The famous quote, "Oh, what a tangled web we weave when we practice to deceive" often attributed to Shakespeare, was written by Sir Walter Scott. The expression found in his 1806 literary work, Marmion: A Tale of Flodden Field, centers on the love story of two English nobles Clara and De Wilton, and Marmion, who planned to destroy their love to acquire their land.
This epic poem is about the Battle of Flodden Field (1513), a conflict between the Kingdom of England and the Kingdom of Scotland. It was an English victory and the largest battle ever fought between the two kingdoms. At the conclusion of the poem, Marmion dies on the battlefield, while De Wilton displays heroism, regains his honor, retrieves his lands, and marries Clara.
The above chart displays the ongoing twisted and tangled effects of an epic battle that is in a league of its own, the age-old battle between statist central bankers, Wall Street, politician's, and the ruling class vs. the global proletariat.
Interwoven on this chart are the data points for five markets, which span from 1995 to present. Listed on the right axis are today's prices for each market. From the highest nominal value to the lowest, the chart displays:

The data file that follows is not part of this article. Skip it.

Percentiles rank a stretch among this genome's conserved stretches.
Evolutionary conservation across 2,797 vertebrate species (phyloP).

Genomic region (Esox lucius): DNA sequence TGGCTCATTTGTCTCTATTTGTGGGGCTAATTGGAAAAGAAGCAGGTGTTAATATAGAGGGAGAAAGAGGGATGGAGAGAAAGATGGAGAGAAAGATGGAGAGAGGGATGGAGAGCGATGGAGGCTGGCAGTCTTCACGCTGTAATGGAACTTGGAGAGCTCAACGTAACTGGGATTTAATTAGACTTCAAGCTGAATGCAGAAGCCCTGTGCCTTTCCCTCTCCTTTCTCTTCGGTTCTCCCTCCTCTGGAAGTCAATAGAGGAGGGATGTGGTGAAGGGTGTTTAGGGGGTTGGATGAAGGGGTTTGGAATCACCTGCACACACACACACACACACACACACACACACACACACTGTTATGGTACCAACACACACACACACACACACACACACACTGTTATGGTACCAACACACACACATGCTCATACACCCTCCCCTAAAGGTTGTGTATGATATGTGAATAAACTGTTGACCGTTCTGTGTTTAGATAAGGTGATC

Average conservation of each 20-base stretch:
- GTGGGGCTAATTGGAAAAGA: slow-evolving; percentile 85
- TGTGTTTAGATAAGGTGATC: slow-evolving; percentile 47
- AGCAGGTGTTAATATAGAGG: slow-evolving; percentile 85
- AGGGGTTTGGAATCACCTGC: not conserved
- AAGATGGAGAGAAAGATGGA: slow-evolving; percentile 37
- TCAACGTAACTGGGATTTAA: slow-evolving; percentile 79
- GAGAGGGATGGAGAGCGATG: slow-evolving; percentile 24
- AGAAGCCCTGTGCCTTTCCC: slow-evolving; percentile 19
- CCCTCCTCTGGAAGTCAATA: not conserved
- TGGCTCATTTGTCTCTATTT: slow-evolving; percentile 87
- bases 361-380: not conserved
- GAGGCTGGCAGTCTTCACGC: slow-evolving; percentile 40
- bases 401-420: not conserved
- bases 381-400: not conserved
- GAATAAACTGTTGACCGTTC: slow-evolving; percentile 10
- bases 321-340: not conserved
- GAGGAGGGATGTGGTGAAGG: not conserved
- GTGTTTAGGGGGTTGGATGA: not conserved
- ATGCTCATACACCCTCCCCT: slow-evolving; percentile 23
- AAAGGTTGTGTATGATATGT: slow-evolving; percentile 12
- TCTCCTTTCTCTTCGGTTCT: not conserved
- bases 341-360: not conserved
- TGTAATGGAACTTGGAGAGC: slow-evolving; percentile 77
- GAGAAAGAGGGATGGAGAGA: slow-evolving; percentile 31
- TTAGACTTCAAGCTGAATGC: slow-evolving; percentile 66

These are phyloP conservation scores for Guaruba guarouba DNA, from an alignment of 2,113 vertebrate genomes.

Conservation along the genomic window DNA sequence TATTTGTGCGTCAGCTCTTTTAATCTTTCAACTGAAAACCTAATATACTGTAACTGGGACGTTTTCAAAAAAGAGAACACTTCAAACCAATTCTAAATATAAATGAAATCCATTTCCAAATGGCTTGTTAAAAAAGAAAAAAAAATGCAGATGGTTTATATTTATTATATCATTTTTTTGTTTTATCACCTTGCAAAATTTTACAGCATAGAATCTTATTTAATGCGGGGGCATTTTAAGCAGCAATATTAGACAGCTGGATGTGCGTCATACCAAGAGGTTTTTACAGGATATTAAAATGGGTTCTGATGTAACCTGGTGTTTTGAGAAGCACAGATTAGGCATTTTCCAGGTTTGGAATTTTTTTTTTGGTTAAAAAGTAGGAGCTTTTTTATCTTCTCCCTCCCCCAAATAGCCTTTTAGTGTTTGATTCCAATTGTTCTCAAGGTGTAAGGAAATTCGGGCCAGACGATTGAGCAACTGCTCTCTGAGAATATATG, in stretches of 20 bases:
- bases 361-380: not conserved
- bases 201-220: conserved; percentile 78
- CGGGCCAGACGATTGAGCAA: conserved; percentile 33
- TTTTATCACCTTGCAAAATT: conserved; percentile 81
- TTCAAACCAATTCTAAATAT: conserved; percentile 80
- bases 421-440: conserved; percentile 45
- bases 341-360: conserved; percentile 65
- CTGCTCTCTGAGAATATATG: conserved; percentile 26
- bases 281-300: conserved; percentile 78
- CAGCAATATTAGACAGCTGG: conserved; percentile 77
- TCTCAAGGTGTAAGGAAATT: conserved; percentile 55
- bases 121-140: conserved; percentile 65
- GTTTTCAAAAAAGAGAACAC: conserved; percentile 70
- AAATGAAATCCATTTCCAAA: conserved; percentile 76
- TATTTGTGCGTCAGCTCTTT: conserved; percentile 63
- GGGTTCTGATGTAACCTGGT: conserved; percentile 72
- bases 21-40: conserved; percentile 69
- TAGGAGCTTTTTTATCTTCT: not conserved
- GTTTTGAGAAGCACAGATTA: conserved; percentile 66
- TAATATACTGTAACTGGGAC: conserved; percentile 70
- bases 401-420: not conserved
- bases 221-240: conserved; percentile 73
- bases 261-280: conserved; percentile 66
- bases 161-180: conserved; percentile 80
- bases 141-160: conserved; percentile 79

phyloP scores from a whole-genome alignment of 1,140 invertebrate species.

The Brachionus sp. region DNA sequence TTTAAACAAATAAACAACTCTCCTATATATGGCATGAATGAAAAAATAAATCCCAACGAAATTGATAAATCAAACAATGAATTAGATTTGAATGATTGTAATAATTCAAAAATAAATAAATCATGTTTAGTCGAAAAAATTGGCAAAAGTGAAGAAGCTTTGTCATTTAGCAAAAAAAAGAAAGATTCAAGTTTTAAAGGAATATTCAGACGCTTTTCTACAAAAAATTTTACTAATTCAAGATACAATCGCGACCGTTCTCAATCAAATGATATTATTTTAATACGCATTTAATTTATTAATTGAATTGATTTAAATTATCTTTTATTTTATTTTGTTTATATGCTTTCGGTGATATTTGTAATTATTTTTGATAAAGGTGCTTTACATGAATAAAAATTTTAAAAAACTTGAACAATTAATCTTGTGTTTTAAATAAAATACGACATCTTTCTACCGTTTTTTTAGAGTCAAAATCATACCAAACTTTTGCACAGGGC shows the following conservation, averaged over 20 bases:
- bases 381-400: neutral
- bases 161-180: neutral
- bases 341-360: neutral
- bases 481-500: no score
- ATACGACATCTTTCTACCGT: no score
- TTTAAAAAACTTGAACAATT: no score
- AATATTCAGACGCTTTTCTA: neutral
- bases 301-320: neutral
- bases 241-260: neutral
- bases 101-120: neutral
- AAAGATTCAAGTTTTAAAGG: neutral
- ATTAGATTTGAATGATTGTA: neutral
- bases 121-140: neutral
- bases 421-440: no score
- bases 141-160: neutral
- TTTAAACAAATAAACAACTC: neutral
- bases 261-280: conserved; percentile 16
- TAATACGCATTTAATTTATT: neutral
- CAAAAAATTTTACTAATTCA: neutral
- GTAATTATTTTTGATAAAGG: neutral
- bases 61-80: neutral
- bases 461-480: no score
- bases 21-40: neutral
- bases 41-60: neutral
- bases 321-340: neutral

The global working-class hopes that in the end, like De Wilton and Clara, they too shall display heroism, regain their honor, retrieve their freedom, and retain for themselves the fruits of their hard-earned labor.
Despite the blatant failures and attendant frailty of the Marmion-like ruling class, a working-class victory is a long way off as statists continue to weave and impose their cunning dictates without shame, while the spellbound proletariat remains mostly dazzled or stunned by bread and circus.
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